On Valentine’s Day, Entertainment One premiered its second season of You Me Her on the Audience Network, operated by AT&T. I haven’t watched it and don’t plan to, but it’s another example in a long list of media efforts to normalize that which is harmful.
The show is billed as a “contemporary classic romantic comedy.” Unlike Three’s Company, where three heterosexual monogamous roommates lived together, this show is promoting the “lifestyle” choice of polyamorous relationships otherwise known as “throupling” as the “in-thing.”
AT&T promoted the show in a press release prior to its Valentine’s Day roll-out as a way for young adults to “find themselves.” It stated:
“What happens when this peculiar rom-com fades to black? Can they prove their best, truest, happiest lives really are together, even when more conventional alternatives beckon? They stood up to the outside world but now they have to face something even more formidable: themselves.”
Sadly, this is not the first or the last attempt by the media to promote perversion as normal. There’s Transparent, Becoming Us, and Big Love, all designed to make anything other than monogomous heterosexual relationships “normal” and “socially acceptable.” Even Fox’s, Empire, has jumped on the bandwagon. Anyone can be whoever they want and with whomever they want. The only thing that is important is “being happy,” “being loved” and being “themselves.” What an incredibly short-sighted, self-absorbed selfish existence.
Such a worldview limits human sexuality and identity to self-perceived notions of gender that are relative. Morality is subjective, and there’s really no right nor wrong, except for those who disagree with such perversion. AT&T is promoting the rationals used by many today,
“I was born this way.”
“I can’t choose who I love.”
“I have a right to be happy just like everyone else.”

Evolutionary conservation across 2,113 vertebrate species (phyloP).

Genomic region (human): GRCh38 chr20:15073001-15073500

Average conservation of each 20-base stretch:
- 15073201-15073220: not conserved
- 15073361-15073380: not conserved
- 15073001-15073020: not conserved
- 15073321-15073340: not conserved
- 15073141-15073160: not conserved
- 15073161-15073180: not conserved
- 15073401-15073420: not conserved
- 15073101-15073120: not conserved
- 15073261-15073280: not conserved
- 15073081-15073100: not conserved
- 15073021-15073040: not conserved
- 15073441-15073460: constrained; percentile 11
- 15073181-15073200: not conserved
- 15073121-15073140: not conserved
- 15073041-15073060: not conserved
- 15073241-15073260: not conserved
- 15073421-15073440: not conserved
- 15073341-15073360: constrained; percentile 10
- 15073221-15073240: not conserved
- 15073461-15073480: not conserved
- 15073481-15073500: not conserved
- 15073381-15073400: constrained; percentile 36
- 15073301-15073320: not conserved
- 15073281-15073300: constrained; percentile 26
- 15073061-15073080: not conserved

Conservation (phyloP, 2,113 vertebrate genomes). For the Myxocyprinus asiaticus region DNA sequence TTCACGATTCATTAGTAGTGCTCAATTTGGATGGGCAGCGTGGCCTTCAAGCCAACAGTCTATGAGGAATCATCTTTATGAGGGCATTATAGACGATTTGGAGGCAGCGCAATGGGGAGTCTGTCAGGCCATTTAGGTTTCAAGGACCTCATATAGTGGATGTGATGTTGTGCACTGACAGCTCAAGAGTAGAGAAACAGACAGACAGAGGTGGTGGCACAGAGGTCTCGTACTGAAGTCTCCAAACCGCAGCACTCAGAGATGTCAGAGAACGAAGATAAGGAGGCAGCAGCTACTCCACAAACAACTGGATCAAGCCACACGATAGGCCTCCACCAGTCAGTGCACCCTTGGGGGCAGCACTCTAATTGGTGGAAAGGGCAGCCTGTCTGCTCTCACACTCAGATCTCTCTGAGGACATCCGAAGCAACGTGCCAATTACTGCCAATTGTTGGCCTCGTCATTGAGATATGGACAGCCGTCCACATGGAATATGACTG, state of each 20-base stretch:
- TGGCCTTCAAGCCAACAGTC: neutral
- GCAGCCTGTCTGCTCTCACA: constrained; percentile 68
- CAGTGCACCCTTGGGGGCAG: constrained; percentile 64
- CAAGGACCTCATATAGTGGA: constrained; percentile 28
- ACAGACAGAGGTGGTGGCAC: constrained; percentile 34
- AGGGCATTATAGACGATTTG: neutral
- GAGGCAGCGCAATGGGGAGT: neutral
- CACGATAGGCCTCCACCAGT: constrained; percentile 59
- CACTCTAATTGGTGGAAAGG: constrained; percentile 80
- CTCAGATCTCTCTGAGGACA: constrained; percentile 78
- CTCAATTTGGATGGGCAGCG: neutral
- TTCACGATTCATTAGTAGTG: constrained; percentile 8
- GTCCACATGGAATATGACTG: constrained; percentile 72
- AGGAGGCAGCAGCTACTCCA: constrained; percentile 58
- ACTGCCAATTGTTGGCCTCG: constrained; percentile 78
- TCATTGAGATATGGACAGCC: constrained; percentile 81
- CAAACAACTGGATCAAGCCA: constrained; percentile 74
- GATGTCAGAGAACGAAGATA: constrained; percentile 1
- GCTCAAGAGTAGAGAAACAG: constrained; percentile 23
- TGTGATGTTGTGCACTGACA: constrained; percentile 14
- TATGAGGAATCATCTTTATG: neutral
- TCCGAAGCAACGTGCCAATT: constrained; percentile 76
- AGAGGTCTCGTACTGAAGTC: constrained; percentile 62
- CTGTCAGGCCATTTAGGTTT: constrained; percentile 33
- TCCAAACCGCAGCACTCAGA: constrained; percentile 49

“We aren’t hurting anyone.”
“Who is the government to legislate love?”
which only justify harmful and perverse behavior.
In fact, last year, the effort to normalize sex with animals as an acceptable lifestyle choice was successful. A documentary won an award for exploring the intimate sexual relationship between a man and his lover– Dolly, the Bottlenose Dolphin. No one should have a problem with Flipper being molested. After all, who can say Flipper isn’t consenting? Humans can’t read dolphins’ minds; it’s up to each person to decide.
The same argument used for throupling has been used over the past 40 years to legalize sexual interaction with children. People are publicly advocating without shame: “I’m a pedophile, but not a monster;” and, “pedophilia is natural and normal for males.”
Even incest activists in the consanguinamorous community argue it’s their turn to have their sexual preference and lifestyle choice validated socially and legally.
The reality though, is that none of this promotes healthy relationships, productive members of society, or right role models for children. Children and young adults have enough challenges in their lives to be constantly bombarded by the media about self-absorbed and harmful sexual behavior. Right moral behavior still exists despite AT&T’s attempts to redefine it.